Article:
BALLOCH 50 MM
The brief requested ambient light only, and the use of three different focal lengths to create a narrative. I wanted my images to look like they could be used in a National Geographic feature, because I like the informal familiarity of that publication’s articles. The images are close and relaxed; personal rather than editorial.
I looked at the works of photographers who have shot low-light images for National Geographic Magazine, particularly Aaron Huey and Randy Olson. I also looked at the photography used in old 1940s film noir works such as Double Indemnity (John F Seitz), and The Blue Dahlia (Lionel Lindon).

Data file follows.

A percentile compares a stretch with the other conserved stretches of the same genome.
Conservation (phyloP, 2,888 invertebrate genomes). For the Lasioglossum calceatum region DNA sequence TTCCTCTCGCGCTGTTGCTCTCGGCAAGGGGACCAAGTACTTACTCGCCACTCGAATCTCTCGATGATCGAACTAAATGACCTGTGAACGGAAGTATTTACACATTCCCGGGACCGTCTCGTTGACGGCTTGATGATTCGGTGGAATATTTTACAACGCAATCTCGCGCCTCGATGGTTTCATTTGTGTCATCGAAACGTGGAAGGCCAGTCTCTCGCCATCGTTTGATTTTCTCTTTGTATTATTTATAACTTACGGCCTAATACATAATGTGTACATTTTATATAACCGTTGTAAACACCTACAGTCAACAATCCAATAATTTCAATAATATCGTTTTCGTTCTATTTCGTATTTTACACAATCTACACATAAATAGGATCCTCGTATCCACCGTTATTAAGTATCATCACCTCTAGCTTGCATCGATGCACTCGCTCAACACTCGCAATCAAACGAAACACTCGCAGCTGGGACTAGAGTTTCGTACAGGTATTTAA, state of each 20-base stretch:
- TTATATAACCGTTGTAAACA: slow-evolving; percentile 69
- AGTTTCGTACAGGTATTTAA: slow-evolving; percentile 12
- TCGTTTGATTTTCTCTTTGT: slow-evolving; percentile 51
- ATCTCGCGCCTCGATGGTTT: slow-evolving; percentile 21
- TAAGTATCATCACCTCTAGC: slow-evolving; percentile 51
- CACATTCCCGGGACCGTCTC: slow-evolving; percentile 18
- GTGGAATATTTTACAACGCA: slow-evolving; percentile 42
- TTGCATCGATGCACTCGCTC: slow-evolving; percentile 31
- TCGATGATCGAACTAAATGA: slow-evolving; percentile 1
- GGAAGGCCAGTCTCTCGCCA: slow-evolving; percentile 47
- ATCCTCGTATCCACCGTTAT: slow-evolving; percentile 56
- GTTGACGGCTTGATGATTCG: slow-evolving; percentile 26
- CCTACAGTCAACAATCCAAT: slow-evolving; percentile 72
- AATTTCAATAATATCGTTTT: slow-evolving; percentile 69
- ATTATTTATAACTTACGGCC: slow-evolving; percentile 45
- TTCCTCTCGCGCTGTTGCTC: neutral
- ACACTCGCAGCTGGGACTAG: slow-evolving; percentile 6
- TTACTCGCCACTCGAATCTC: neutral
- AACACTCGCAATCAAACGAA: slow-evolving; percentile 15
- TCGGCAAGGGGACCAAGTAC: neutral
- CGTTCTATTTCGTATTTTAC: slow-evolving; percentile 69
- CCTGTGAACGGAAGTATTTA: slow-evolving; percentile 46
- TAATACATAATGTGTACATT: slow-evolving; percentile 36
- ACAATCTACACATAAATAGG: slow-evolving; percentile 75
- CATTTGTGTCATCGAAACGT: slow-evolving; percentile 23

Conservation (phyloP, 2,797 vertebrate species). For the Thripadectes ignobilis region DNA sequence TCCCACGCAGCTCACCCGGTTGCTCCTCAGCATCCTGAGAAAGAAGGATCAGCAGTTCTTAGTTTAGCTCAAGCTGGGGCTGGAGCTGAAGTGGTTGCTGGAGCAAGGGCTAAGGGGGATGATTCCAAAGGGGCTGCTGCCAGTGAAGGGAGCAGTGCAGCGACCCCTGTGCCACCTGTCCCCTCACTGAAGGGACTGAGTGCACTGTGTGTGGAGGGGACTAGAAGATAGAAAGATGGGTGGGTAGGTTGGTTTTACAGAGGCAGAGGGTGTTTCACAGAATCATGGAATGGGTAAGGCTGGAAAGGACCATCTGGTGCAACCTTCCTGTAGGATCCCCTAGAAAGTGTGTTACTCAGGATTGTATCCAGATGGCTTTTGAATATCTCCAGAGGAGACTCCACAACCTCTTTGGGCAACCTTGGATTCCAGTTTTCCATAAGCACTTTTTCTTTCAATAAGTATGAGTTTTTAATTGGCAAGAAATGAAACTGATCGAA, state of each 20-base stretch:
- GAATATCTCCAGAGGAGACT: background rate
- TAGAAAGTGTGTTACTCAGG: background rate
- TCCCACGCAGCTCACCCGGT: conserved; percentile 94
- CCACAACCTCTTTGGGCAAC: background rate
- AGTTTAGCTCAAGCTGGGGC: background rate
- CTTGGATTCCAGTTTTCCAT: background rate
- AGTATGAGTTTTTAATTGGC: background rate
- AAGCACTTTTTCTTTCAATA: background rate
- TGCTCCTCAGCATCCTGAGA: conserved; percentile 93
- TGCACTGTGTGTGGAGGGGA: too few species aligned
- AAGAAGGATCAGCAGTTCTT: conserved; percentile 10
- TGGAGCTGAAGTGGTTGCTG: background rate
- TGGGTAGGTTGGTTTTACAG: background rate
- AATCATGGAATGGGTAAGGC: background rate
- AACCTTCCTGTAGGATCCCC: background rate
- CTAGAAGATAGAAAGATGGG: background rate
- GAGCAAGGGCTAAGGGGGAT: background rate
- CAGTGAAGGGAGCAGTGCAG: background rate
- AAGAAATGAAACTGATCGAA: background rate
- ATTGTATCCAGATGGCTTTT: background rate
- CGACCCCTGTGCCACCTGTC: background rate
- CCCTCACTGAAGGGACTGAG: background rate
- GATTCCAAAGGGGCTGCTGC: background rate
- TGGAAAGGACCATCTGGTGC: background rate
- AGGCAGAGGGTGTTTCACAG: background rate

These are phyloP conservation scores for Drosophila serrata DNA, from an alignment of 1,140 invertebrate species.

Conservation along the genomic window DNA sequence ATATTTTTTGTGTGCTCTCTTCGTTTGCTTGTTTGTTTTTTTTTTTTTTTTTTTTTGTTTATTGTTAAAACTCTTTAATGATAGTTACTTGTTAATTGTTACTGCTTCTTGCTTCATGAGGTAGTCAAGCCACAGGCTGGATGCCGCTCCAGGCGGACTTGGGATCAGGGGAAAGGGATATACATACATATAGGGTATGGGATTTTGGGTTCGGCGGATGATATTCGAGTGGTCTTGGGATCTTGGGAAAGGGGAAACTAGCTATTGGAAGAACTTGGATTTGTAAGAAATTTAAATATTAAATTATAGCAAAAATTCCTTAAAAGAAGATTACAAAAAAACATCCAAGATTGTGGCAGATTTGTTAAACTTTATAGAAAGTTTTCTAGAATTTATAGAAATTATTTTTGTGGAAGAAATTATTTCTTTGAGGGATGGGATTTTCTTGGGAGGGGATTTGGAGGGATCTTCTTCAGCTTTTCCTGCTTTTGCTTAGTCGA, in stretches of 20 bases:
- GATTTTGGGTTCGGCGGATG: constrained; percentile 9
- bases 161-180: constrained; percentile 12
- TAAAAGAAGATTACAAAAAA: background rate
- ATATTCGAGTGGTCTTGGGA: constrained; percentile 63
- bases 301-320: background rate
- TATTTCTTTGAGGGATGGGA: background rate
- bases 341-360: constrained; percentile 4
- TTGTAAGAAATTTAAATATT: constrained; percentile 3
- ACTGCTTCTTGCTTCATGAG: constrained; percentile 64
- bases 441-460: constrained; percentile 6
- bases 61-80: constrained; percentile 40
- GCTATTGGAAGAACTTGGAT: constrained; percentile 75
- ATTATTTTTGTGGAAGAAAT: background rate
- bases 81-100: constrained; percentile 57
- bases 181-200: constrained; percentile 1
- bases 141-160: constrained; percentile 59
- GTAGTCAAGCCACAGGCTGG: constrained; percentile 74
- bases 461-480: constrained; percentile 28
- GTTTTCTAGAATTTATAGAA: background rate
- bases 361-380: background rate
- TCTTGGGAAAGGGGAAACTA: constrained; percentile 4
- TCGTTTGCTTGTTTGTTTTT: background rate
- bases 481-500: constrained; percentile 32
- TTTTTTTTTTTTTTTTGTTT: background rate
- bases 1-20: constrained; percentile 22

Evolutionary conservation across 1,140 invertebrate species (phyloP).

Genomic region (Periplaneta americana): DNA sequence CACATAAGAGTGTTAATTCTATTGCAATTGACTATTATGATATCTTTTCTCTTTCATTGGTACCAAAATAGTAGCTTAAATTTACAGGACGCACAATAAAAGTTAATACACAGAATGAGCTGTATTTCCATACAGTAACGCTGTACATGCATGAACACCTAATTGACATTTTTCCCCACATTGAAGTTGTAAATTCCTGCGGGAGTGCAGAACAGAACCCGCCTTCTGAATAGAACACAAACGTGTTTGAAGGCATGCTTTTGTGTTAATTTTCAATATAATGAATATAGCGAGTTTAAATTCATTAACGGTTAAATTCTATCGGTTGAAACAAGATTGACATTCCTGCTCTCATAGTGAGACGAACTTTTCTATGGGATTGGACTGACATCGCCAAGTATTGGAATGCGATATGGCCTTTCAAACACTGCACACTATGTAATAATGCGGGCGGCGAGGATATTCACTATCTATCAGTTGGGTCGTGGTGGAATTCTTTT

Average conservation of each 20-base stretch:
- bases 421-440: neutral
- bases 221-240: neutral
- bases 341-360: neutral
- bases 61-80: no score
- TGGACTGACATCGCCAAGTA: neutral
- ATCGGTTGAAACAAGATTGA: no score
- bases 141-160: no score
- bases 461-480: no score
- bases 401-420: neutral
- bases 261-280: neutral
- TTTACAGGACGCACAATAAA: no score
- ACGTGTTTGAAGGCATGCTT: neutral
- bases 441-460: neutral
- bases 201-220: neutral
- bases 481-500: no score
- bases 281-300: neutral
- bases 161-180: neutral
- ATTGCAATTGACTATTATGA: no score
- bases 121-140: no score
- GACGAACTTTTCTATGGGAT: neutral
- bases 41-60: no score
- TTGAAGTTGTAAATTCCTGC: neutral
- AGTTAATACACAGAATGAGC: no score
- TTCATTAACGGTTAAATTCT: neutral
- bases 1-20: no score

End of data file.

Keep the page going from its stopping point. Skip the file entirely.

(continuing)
I had a composition in mind that would work with the low light to create strong shadows, and I followed that through and produced an image I was really happy with. The contrast between light and shadow, and the vertical and horizontal lines, were what I wanted. The light was very warm orange, because the only source of light was the streetlight level with our first-floor flat window.
The second image in the series was intended to be a closer shot, cutting out the window but still showing the shadows from the Venetian blinds. I achieved this, and the horizontal shadows on the wall give the image depth.
The final image in the narrative was wider than the other two, and centers Tom in our sitting room. I wanted to take a wide shot without the window, but still showing those shadows.